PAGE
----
Rockefeller realised that his strongest ally in pushing back against the churches was the homosexual lobby. In 1977 he raised finance for the promotional film, Who Are We? featuring eight homosexuals from various walks of life. Before his death in a 1978 car accident, JDR III funded private showings of the film.

Critchlow comments: ”Rockefeller viewed homosexuality and sex education as changing the cultural context for family planning and abortion policy in modern America.”

Until his death, Rockefeller had continued to work six days a week in his New York office. In 1973 he had engaged Joan Dunlop, previously an executive of the Ford foundation, as an adviser. After his death she formed the International Women’s Health Coalition, and was active in promoting abortion until her death in 2012.

During Fr Hesburgh’s presidency, endowments for Notre Dame University rose from $US9 million in 1952 to $US350 million in 1987, research grants rising from $US735,000 to $US15 million. He served on 16 presidential appointments, was an overseer of Harvard University, and a director of the Rockefeller-controlled Chase Manhattan Bank.

By the time of his death in 2015 at the age of 97, he had been awarded many honours, including honorary doctorates from 150 universities, a Guinness Book record. At his 96th birthday party he was described by U.S. Vice-President Joe Biden as “the most powerful unelected official this nation has ever seen”. He was greatly loved by this world.

Rockefeller’s legacy continues. Rockefeller Philanthropy Advisors Inc was paid $US250,000 by the Bill and Melinda Gates Foundation in 2016. Unsurprisingly, many grants were directed to organisations promoting contraceptives and abortions. The Gates grant database shows Planned Parenthood was awarded over $US8 million.

U.S-based Atlantic Philanthropy poured $US17 million into Irish groups supportive of same-sex marriage before the 2015 referendum. This enabled one organisation, the Gay and Lesbian Equality Network (GLEN), to grow from essentially a voluntary organisation to a salaried lobby group. In 2009 GLEN had 348 media appearances, almost one each day, and met with 40 politicians in three months.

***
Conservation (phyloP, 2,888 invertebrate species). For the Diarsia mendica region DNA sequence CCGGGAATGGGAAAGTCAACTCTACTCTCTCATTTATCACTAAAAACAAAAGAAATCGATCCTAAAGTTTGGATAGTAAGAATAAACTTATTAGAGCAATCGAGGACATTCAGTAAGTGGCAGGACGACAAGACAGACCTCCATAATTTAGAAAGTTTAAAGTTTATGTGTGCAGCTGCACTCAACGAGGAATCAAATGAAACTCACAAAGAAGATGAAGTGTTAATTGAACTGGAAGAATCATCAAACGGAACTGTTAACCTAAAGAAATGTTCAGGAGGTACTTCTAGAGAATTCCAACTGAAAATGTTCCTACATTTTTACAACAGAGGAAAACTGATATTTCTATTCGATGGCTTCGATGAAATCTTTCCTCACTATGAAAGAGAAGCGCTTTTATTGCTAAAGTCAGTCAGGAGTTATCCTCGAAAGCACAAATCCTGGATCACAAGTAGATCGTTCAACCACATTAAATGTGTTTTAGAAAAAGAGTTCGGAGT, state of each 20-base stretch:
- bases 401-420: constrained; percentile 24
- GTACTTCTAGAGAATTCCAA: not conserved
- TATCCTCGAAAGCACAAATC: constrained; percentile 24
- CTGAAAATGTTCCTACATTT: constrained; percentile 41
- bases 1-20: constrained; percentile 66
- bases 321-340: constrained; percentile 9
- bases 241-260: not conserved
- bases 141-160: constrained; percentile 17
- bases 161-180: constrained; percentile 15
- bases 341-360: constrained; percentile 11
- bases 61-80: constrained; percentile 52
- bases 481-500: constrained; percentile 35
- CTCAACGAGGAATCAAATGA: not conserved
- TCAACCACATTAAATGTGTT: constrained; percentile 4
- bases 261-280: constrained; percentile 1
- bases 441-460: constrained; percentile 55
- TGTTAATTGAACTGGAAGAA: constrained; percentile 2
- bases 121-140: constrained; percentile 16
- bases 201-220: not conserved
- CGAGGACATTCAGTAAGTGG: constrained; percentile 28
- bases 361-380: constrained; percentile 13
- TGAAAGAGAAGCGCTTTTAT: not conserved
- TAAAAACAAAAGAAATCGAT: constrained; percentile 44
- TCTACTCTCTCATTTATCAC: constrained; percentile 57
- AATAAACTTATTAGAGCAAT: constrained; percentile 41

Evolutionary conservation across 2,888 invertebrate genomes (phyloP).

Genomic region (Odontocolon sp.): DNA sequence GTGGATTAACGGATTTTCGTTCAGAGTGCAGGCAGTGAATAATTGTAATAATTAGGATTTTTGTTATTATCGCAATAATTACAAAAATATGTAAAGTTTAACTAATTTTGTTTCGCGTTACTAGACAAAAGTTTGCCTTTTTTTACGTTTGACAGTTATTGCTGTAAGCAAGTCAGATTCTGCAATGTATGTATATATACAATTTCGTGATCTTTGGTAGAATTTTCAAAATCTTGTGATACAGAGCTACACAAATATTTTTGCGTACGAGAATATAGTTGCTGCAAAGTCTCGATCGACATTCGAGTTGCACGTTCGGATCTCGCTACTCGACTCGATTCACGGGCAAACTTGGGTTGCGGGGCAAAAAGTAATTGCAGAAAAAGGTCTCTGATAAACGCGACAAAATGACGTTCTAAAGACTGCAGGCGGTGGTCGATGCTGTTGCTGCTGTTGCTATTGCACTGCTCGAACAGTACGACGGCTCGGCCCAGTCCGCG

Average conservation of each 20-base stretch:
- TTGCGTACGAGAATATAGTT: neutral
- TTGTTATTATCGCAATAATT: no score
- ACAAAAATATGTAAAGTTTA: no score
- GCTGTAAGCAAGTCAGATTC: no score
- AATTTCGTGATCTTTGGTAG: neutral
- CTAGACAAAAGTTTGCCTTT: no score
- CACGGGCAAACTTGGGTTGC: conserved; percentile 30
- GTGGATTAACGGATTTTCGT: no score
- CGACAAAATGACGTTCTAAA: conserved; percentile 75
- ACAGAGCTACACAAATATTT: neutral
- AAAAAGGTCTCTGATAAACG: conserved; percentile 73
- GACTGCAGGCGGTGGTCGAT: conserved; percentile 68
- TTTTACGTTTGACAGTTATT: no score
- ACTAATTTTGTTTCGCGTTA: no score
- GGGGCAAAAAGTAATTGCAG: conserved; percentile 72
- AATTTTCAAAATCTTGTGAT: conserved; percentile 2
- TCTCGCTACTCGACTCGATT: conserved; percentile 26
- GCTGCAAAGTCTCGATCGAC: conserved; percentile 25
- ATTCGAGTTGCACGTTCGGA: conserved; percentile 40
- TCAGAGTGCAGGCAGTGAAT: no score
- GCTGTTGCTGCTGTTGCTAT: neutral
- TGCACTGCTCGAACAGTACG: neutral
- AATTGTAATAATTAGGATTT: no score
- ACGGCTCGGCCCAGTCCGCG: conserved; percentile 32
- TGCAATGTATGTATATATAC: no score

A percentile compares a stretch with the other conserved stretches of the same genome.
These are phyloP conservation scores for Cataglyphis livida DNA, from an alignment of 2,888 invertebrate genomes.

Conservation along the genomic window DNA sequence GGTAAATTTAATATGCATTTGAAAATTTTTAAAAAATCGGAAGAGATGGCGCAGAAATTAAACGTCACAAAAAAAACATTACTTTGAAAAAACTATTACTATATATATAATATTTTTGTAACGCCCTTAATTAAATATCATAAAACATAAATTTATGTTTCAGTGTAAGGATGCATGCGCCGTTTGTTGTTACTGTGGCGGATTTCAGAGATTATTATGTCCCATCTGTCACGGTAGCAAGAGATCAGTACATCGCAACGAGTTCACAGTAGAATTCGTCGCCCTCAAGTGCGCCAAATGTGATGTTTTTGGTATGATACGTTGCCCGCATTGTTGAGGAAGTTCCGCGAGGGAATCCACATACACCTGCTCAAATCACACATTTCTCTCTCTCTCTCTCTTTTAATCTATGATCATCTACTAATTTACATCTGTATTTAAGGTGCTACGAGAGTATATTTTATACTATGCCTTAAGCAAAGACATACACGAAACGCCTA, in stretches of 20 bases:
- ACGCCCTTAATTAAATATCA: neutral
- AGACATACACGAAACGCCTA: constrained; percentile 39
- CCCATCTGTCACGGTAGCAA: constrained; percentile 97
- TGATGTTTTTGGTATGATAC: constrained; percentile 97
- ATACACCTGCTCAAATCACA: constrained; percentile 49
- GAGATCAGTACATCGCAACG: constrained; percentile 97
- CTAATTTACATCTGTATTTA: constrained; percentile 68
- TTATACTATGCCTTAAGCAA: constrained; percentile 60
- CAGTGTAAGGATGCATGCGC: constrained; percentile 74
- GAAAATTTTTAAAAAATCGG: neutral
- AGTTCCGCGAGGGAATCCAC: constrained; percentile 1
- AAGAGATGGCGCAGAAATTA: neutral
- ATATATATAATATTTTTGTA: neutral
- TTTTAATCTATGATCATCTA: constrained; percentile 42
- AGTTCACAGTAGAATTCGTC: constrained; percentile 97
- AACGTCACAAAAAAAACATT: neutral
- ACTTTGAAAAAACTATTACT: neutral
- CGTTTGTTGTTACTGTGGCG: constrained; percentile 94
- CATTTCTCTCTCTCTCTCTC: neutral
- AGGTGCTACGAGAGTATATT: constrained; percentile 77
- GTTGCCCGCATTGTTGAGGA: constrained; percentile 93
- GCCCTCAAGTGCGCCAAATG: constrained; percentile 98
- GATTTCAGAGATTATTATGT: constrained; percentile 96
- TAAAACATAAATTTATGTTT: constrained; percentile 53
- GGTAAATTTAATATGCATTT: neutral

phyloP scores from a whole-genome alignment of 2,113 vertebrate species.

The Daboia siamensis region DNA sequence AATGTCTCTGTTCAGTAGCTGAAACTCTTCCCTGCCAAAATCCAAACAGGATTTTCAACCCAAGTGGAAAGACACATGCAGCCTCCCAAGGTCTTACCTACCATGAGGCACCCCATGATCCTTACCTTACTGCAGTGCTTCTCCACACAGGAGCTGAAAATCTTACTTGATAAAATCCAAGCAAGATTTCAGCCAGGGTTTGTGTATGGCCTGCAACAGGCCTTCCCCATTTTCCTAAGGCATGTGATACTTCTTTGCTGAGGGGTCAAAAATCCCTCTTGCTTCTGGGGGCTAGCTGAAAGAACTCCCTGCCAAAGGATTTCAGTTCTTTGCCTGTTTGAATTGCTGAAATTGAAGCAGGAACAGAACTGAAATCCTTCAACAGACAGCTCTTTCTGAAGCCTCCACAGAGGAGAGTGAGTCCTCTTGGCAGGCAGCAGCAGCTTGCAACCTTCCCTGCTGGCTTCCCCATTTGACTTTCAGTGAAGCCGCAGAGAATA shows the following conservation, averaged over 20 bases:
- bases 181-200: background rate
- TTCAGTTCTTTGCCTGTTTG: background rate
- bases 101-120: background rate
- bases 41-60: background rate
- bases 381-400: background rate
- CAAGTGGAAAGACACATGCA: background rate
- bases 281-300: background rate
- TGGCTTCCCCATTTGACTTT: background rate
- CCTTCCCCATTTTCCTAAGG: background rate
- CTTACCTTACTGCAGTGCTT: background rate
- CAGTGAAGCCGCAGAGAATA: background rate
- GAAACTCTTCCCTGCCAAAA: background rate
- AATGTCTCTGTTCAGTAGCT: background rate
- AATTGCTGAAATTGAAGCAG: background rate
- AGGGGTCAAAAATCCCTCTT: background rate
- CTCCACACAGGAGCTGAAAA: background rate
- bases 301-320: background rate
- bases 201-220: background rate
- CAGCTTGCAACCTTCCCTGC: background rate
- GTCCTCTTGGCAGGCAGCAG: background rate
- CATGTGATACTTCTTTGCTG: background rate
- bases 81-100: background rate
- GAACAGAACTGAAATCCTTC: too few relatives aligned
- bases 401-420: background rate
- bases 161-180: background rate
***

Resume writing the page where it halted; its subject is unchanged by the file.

A spokesperson explained to The Irish Times that Atlantic Philanthropy provided only half of GLEN’s funding. Although foreign funding to influence referenda is illegal in Ireland, other donors included the Ford Foundation, the Kingdom of the Netherlands, the European Commission, and the British Council.

As the sexual revolution and liberal theology diminished the influence of the churches, there were many beneficiaries. Abortion clinics, contraceptive manufacturers, IVF clinics, Sunday trading supermarkets, pornography purveyors and divorce lawyers were among those who experienced the greatest profits.

A measure of the monetary value of destroying Christian witness is given by humourist Adrian Plass, who was offered an inducement of $US10 million to “cease all forms of public communication on the subject of your Christian faith”.



Donald T. Critchlow Intended Consequences: Birth Control, Abortion, and the Federal Government in Modern America, OUP, 1999.

Victor Gaetan, “Follow the money: American entity funded Irish same-sex campaign”, National Catholic Register, May 25, 2015.

Marshall Kirk and Hunter Madsen PhD, After the Ball: How America Will Conquer Its Fear and Hatred of Gays in the ’90s, Doubleday, NY, 1989.

David J. O’Brien, “The Land O’Lakes Statement”, Boston College Magazine, Winter 1998.

Breda O’Brien, “Asking questions about funding for referendum campaign”, The Irish Times, May 9, 2015.

Adrian Plass, Bacon Sandwiches and Salvation, Authentic Media Ltd, 2007.

Michael S. Rose, Goodbye, Good Men: How Liberals Brought Corruption into the Catholic Church, Regnery Publishing, 2002.